The final 5.8 pitch to gain the summit is short but spoooooky. Traverse left on sandy holds with your butt hanging out over some big air. You can lighten your rack by clipping two rusty paperclips along the way which are useful for keeping the rope out of the way. Once across the air-moat you get to contemplate the bulging, sandy, slightly-wider-than-fist crack guarding the summit. At least the crack can be protected by #1 and #2 Camalots beneath the bulge. Brad was kind enough to acknowledge the high funkiness factor of this short pitch (but he still didn't have any trouble with it). Two raps and a short hike later and we were enjoying beers and an apple. A grand day out indeed.


Thumbelina Pictures


Looking up at the Bridger Jacks from camp.


A somewhat large picture of Ian in front of Hummingbird Spire and the King of Pain. 



Ian getting ready for his first lead in months.


Looking up at the beautiful line of Thumbelina from the ground.





While I was belaying, two garter snakes began mating only 30 feet away. They eventually rolled up into a ball together and literally rolled down the hillside for 20 feet before going at it like this again. Their rendezvous lasted over 20 minutes.



Ian high on the arete.





Looking up at the blank crux.



"Hmm, this seems like a good time to start aiding..."



Looking down the route.



A shot of me below the crux.



Once you're over the lip, its a relatively easy scamper to the summit.



Ian on top with the seldom climbed Attic visible on the left side of the ridge and Lavender Canyon on the right side.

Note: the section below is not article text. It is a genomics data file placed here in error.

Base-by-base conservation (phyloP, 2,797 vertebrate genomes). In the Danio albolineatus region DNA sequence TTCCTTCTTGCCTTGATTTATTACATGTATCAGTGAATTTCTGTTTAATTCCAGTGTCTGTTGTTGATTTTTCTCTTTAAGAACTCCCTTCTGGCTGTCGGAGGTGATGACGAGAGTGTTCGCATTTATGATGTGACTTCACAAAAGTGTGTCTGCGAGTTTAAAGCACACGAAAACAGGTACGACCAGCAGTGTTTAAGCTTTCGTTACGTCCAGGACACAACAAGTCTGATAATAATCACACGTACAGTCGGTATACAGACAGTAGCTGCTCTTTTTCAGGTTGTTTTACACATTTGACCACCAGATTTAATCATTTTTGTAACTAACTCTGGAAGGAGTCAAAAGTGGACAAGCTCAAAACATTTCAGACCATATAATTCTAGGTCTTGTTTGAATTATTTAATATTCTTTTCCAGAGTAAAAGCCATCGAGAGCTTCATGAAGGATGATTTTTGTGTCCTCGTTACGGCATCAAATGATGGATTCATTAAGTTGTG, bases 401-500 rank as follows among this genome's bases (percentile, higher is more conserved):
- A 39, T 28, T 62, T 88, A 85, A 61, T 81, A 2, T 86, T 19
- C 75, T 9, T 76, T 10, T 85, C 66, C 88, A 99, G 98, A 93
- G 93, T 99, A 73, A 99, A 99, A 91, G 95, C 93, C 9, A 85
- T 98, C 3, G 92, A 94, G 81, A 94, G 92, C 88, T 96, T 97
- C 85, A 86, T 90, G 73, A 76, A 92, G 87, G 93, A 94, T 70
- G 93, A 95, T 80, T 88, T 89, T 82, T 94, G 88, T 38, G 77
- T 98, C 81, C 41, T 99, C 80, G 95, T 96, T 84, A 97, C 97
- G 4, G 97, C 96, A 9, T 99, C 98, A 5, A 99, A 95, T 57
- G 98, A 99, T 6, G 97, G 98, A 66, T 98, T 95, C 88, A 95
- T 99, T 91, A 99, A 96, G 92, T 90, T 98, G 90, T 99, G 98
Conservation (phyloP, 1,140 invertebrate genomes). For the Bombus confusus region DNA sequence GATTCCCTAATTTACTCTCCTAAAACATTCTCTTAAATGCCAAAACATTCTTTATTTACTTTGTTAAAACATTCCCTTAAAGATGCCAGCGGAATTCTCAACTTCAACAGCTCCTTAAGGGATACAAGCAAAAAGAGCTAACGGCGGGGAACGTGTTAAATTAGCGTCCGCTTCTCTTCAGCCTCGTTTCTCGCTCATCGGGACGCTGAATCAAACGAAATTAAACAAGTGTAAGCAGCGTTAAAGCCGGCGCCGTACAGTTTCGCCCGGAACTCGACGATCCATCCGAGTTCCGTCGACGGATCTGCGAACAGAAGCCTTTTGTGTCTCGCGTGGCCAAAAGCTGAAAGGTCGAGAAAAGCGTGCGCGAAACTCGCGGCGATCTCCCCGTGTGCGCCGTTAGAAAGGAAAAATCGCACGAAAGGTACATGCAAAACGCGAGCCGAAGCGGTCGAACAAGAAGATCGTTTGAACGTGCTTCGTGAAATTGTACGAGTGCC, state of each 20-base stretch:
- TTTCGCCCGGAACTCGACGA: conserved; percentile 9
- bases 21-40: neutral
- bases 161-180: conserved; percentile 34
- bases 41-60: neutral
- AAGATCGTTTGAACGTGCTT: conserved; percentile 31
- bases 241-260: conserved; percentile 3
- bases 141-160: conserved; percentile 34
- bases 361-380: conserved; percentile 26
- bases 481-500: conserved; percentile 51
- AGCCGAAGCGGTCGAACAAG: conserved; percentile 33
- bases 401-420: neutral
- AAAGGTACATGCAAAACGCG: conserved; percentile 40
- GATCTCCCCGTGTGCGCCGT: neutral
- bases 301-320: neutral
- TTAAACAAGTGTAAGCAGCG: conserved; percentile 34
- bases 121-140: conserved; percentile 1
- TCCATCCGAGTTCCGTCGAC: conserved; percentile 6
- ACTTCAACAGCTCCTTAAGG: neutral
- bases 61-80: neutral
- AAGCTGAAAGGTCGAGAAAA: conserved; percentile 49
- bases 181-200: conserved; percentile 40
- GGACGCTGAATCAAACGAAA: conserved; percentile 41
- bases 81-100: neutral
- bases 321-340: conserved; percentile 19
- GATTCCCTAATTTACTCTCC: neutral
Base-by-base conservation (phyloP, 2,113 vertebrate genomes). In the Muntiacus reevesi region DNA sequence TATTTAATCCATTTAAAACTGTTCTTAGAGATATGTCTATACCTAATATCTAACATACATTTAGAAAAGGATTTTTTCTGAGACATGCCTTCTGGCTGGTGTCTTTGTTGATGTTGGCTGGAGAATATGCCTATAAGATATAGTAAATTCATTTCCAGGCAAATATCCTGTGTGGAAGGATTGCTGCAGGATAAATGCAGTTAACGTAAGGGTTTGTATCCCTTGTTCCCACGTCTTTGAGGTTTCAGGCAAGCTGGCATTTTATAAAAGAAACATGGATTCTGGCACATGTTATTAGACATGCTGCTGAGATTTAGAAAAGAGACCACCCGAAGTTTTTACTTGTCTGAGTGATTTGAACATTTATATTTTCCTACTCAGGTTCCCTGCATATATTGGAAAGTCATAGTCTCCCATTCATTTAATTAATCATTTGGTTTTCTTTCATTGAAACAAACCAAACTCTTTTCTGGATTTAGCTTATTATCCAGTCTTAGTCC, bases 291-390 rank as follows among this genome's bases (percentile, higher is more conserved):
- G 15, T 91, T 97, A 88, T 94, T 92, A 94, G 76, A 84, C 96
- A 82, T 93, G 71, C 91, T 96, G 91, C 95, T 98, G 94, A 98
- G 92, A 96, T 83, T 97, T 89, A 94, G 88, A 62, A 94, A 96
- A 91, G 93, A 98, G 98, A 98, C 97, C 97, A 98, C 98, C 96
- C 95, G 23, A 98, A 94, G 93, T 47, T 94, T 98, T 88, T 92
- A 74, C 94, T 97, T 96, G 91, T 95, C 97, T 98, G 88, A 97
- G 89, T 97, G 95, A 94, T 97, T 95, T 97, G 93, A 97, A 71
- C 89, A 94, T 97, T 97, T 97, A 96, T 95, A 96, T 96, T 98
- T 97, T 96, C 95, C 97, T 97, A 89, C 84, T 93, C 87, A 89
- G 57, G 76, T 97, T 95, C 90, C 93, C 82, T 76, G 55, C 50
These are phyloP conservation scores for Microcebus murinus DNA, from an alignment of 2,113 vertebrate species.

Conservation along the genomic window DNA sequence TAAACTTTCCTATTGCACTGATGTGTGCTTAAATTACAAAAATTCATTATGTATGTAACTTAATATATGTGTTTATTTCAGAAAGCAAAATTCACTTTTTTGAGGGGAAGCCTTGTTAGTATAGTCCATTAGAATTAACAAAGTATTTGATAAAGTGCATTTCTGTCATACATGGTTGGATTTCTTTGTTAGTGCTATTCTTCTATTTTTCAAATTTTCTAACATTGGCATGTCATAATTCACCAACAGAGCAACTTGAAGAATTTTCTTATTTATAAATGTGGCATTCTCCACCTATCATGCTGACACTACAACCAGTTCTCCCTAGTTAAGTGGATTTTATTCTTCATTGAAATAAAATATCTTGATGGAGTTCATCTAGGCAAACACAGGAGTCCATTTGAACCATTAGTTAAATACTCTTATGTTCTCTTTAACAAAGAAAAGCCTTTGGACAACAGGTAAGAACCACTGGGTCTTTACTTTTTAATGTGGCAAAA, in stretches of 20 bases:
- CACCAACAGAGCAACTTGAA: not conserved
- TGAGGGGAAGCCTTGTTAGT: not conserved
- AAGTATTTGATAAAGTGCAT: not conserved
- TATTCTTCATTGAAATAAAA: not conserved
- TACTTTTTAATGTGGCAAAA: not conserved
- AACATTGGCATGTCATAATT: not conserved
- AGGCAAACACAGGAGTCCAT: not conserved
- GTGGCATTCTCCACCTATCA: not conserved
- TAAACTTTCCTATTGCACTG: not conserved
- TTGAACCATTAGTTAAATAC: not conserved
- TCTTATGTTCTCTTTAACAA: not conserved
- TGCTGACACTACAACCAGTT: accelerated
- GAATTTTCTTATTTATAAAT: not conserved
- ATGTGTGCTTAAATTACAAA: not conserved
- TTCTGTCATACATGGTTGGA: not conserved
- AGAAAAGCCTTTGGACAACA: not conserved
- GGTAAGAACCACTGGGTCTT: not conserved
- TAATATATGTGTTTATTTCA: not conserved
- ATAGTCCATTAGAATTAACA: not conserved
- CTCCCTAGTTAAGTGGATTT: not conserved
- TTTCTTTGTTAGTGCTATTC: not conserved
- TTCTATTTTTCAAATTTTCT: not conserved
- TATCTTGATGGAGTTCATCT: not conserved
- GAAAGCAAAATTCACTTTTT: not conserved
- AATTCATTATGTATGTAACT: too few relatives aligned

Ian on top of Thumbelina with the magnificent Indian Creek corridor spread out behind him.



A couple of posers we met on the summit.

It's always more fun to reverse the last moves over a lip isn't it?.


Ian feeling better now that he has a firm grasp on the sun bleached slings. 



Setting up the rappel.

On our way to the next adventure.

Waiting to rappel.

Sunflower Tower Pictures


A large picture looking up from the start of our route on Sunflower Tower.



Ian working hard on the strenuous moves that guard the start of the East Face.



  Higher on the first pitch is a tremendously fun chimney/stembox stretch of climbing.



Ian in the stembox and approaching the anchors at the top of pitch one.



I'm resting here after aiding through all the hard parts on the beginning of the first pitch.



Looking down the chimney.



The best part about this section is that it takes good protection.



A shot of me starting pitch two.



Ian catching his breath after digging deep to free the second pitch.



And showing his complete pump.

Stacking ropes on the beautiful ledge at the top of pitch two.

A vertical pano of Ian starting the last pitch.

A panoramic shot of Ian on the funky third pitch with the Six Shooters in the background.



Ahh..... gear. 



Ian taking us to the top of another tower.

The Bridger Jack's shadows reaching across Indian Creek.

Looking up at two climbers silhouetted on top of the King of Pain at the end of our day.